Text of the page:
|Microsoft DirectX 9.0|
Modeling specular reflection requires that the system not only know the direction that light is traveling, but also the direction to the viewer's eye. The system uses a simplified version of the Phong specular-reflection model, which employs a halfway vector to approximate the intensity of specular reflection.
The default lighting state does not calculate specular highlights. To enable specular lighting, be sure to set D3DRS_SPECULARENABLE to TRUE.
Specular Lighting is described by the following equation.
|Specular Lighting = Cs*sum[Ls*(N.H)P*Atten*Spot]|
The table identifies the variables, their types and their ranges.
|sum||N/A||N/A||Summation of each light's specular component.|
|H||N/A||D3DVECTOR||Half way vector. See the section on the halfway vector.|
|P||0.0||FLOAT||Specular reflection power. Range is 0 to +infinity|
|Ls||(0,0,0,0)||D3DCOLORVALUE||Light specular color.|
|Atten||N/A||FLOAT||Light attenuation value. See Attenuation and Spotlight Factor.|
|Spot||N/A||FLOAT||Spotlight factor. See Attenuation and Spotlight Factor.|
The value for Cs is either:
Specular components are clamped to be from 0 to 255, after all lights are processed and interpolated separately.
The halfway vector (H) exists midway between two vectors: the vector from an object vertex to the light source, and the vector from an object vertex to the camera position. Microsoft?Direct3D?provides two ways to compute the halfway vector. When D3DRS_LOCALVIEWER is set to TRUE, the system calculates the halfway vector using the position of the camera and the position of the vertex, along with the light's direction vector. The following formula illustrates this.
|H = norm(norm(Cp - Vp) + Ldir)|
|Ldir||N/A||D3DVECTOR||Direction vector from vertex position to the light position.|
Determining the halfway vector in this manner can be computationally intensive. As an alternative, setting D3DRS_LOCALVIEWER = FALSE instructs the system to act as though the viewpoint is infinitely distant on the z-axis. This is reflected in the following formula.
|H = norm((0,0,1) + Ldir)|
This setting is less computationally intensive, but much less accurate, so it is best used by applications that use orthogonal projection.
In this example, the object is colored using the scene specular light color and a material specular color. The code is shown below.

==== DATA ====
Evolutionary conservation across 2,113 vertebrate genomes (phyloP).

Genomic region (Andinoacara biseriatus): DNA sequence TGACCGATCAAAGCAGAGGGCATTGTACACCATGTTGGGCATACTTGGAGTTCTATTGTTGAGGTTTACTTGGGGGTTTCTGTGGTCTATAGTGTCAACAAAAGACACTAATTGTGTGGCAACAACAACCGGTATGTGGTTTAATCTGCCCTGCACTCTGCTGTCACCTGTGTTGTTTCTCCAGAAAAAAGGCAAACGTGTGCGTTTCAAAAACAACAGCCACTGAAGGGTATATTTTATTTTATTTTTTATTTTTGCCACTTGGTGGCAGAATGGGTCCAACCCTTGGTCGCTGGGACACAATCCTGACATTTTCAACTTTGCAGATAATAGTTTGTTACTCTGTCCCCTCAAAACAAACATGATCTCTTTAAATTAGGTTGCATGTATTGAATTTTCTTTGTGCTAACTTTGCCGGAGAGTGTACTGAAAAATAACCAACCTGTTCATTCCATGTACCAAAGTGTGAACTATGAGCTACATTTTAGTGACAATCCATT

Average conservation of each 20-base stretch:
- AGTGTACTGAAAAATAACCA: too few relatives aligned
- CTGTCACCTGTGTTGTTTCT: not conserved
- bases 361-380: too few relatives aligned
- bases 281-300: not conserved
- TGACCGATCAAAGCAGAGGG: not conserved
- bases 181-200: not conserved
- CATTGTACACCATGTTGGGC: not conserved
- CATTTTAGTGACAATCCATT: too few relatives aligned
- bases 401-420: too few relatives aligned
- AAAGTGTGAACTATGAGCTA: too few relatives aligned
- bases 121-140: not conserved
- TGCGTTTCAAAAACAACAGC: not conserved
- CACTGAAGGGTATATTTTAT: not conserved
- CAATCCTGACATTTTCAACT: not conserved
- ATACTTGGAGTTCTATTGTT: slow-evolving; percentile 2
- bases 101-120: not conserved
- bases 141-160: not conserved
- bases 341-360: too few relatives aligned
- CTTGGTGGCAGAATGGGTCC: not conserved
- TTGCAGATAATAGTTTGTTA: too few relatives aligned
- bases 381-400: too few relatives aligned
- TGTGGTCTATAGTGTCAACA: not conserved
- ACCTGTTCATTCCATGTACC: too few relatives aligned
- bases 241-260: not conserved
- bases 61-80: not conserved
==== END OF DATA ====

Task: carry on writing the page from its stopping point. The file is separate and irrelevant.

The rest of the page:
D3DMATERIAL9 mtrl; ZeroMemory( &mtrl, sizeof(mtrl) ); D3DLIGHT9 light; ZeroMemory( &light, sizeof(light) ); light.Type = D3DLIGHT_DIRECTIONAL; D3DXVECTOR3 vecDir; vecDir = D3DXVECTOR3(0.5f, 0.0f, -0.5f); D3DXVec3Normalize( (D3DXVECTOR3*)&light.Direction, &vecDir ); light.Specular.r = 1.0f; light.Specular.g = 1.0f; light.Specular.b = 1.0f; light.Specular.a = 1.0f; light.Range = 1000; light.Falloff = 0; light.Attenuation0 = 1; light.Attenuation1 = 0; light.Attenuation2 = 0; m_pd3dDevice->SetLight( 0, &light ); m_pd3dDevice->LightEnable( 0, TRUE ); m_pd3dDevice->SetRenderState( D3DRS_SPECULARENABLE, TRUE ); mtrl.Specular.r = 1.0f; mtrl.Specular.g = 1.0f; mtrl.Specular.b = 1.0f; mtrl.Specular.a = 1.0f; mtrl.Power = 20; m_pd3dDevice->SetMaterial( &mtrl ); m_pd3dDevice->SetRenderState(D3DRS_SPECULARMATERIALSOURCE, D3DMCS_MATERIAL);
According to the equation, the resulting color for the object vertices is a combination of the material color and the light color.
These two images show the material color, which is gray, and the light color, which is white.
?img alt="White sphere" src="../../../../../Art/LightWhite.jpg">
The resulting specular highlight is shown below.
Combining the specular highlight with the ambient and diffuse lighting produces the following image. With all three types of lighting applied, this more clearly resembles a realistic object.
Specular lighting is more intensive to calculate than diffuse lighting. It is typically used to provide visual clues about the surface material. The specular highlight varies in size and color with the material of the surface.